THE UK GOVERNMENT HAS PUT FORWARD A PROPOSAL to increase the qualifying age for free prescriptions in England from 60 to the State Pension age.

This is currently 66 for both men and women, but is on track to rise further. Age UK is warning that some of the biggest casualties of this proposed change will be older carers.

Almost one in four people in England aged 60-65 are carers – that is 860,000 people – fewer than one in 10 of whom receive any financial help at all through the Carer’s Allowance. Many of the 56 per cent of carers in this age group who are not in paid employment will have given up work to care for a loved one. But unless they are exempt, they will have to find the money to pay for their prescriptions, on what for many will be an already very limited income.

Age UK says pressing ahead with these proposals would be a kick in the teeth for millions of poorly older people – many of whom are also unpaid carers – as well as the NHS, penalising those in need of multiple medicines to manage serious long term health conditions like heart disease and hypertension.

Many carers expressed real fear and concern to Age UK about what they will do if these changes go ahead.  One told Age UK: “As an unpaid carer whose only source of income is Carer’s Allowance, I need free prescriptions.  I won’t be able to afford my prescriptions if I have to pay for them, meaning my own health will deteriorate and I won’t be able to continue with my caring role.”

Another woman told the Charity: “I had to give up work at 58 to care for my husband who has severe Alzheimer’s.  I don’t yet qualify for my state pension and only get Carer’s Allowance, so money is always tight.  We already spend a small fortune on care costs, costs associated with incontinence, extra on heating, water for washing etc.  Paying for prescriptions would cause issues.”

Another carer told Age UK: “I’ve had to take an early retirement on a reduced pension to care for my husband who has dementia.  Money is tight – It feels discriminatory as the more medical conditions you have, the harder you’ll be hit.”

Almost 40,000 people responded to the Department of Health and Social Care (DHSC) consultation within four weeks via Age UK’s website, and just under 35,000 of them took the additional trouble to tell the Department why this will personally affect them. They include significant numbers from so-called Red Wall constituencies in the Midlands and North of England, who are supposed to be the focus of the Government’s levelling up agenda. A new Age UK report asserts that if the Government is serious about levelling up it must act now to save free prescriptions for all over-60s.  The DHSC’s own impact assessment accepts that those in the most deprived communities are likely to pay more as they need on average almost double the number of prescriptions of those in the wealthiest areas.

Currently, NHS prescriptions are free for everyone in Scotland, Wales and Northern Ireland, and there is a strong public health case for heading in that direction in England too.  Age UK is calling on the Government to urgently rethink its plans to align the qualifying age for free prescriptions with the State Pension age.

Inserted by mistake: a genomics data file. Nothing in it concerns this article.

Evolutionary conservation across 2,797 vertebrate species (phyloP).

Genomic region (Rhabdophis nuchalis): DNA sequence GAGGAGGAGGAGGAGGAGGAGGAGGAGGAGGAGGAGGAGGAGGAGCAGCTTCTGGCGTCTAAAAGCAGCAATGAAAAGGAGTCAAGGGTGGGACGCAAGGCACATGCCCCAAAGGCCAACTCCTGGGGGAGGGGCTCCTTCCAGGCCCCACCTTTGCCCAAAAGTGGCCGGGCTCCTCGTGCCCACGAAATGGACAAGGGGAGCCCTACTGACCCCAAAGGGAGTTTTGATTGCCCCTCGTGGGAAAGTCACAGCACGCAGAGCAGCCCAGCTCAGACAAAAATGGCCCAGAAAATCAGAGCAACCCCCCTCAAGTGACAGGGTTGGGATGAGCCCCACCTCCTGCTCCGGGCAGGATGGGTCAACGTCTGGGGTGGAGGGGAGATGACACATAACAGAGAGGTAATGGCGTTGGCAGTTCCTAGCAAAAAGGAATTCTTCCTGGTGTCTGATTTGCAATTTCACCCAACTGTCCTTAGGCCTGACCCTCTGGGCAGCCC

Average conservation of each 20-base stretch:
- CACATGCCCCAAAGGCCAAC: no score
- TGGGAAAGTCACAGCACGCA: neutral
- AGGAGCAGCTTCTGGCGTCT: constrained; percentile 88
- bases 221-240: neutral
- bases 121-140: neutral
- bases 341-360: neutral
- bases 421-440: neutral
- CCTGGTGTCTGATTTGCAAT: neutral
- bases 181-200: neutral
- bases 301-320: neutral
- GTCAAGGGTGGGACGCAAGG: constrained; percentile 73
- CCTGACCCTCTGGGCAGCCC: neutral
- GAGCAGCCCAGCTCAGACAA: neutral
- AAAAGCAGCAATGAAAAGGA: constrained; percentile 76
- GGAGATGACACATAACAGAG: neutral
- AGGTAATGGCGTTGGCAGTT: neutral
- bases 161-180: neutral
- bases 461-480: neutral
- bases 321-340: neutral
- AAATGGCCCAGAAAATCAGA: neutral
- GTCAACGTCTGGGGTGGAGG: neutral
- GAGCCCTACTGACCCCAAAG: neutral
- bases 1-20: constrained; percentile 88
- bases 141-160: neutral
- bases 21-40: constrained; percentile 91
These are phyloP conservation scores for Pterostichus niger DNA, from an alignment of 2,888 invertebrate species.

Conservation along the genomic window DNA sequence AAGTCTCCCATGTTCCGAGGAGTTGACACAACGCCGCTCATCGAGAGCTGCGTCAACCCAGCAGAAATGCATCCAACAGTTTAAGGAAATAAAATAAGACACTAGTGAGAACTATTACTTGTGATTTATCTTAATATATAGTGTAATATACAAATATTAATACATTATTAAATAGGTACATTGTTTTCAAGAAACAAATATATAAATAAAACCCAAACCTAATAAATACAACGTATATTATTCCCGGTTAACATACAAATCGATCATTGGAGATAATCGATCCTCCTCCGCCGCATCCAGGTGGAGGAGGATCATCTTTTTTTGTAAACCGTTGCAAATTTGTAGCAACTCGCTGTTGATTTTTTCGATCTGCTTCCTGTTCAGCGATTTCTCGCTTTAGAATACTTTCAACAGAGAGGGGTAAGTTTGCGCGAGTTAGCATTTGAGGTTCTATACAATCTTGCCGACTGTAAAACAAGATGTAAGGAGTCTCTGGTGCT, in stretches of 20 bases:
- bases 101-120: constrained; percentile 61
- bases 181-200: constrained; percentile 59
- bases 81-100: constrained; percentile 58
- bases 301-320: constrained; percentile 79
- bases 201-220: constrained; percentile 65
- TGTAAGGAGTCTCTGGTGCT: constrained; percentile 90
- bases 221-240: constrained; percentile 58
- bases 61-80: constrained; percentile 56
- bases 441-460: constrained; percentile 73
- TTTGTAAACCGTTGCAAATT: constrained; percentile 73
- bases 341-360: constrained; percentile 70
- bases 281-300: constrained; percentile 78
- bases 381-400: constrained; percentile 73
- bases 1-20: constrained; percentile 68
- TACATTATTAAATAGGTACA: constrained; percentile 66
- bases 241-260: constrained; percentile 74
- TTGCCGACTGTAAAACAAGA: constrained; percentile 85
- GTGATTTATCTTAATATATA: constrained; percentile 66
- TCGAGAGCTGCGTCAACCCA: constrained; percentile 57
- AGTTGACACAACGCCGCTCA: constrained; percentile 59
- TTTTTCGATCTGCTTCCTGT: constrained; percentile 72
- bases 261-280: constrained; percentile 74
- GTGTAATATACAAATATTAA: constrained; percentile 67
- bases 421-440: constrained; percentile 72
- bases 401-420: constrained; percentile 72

Caroline Abrahams, Age UK’s Charity Director, said: “The Secretary of State for Health and Social Care, Sajid Javid MP, called on families to do more to help their loved ones, seemingly unaware that his own Department is considering a policy change which, if implemented, will hit many thousands of brilliant carers in their early and mid-sixties really hard. It’s a juxtaposition that makes no sense at all and a real kick in the teeth for older carers.

“Mr Javid is new to the job so may not yet realise that a massive one in four of all 60 to 65 year olds is a carer, often for an ageing parent, sometimes for a partner or a sick or disabled adult child. The Government cannot have it both ways: if it is serious about valuing carers – people who sacrifice so much and who save the country billions a year as a result – it should shelve the idea of making any 60-65 year old who is not exempt pay for their prescriptions, after many years of them being free.

“There is ample evidence showing that older carers often struggle with their own health problems, so making them start paying for their medication simply risks them becoming even less fit and well. When a carer’s health breaks down and they are unable to continue to care then this is not only bad news for them and their loved one, it piles extra pressure on our beleaguered health and care system too. So why is the Department of Health and Social Care considering adopting a policy that makes carer breakdown more likely, and at a time when we are not yet out of the woods of the pandemic?”

“The adverse impact on older carers of this policy proposal adds to our sense that it has not been properly thought through. One senior doctor told me it was a ‘ridiculous idea’, because it is so likely to be self-defeating. The money the NHS saves from making more people buy their medication is almost certain to be outweighed by the costs of treating health conditions that worsen because some 60-65 year olds adhere less rigorously to their prescribed treatment regimes.”

“Fortunately it’s not too late for the Government to change its mind. We are urging the Secretary of State to drop a bad idea which flies in the face of other Government priorities, one which was developed before he joined the Department.”

Any older person who is worried about money should contact Age UK. Calls to its national advice line are free of charge on 0800 169 65 65 (8am-7pm) or visit www.ageuk.org.uk/money Free information and advicce is also  availabe by contactng a local branch of Age UK

* Read the report Behind the Headlines: Why older people are anxious and concerned about Government plans to make them pay for their prescriptions here.

* Source: Age UK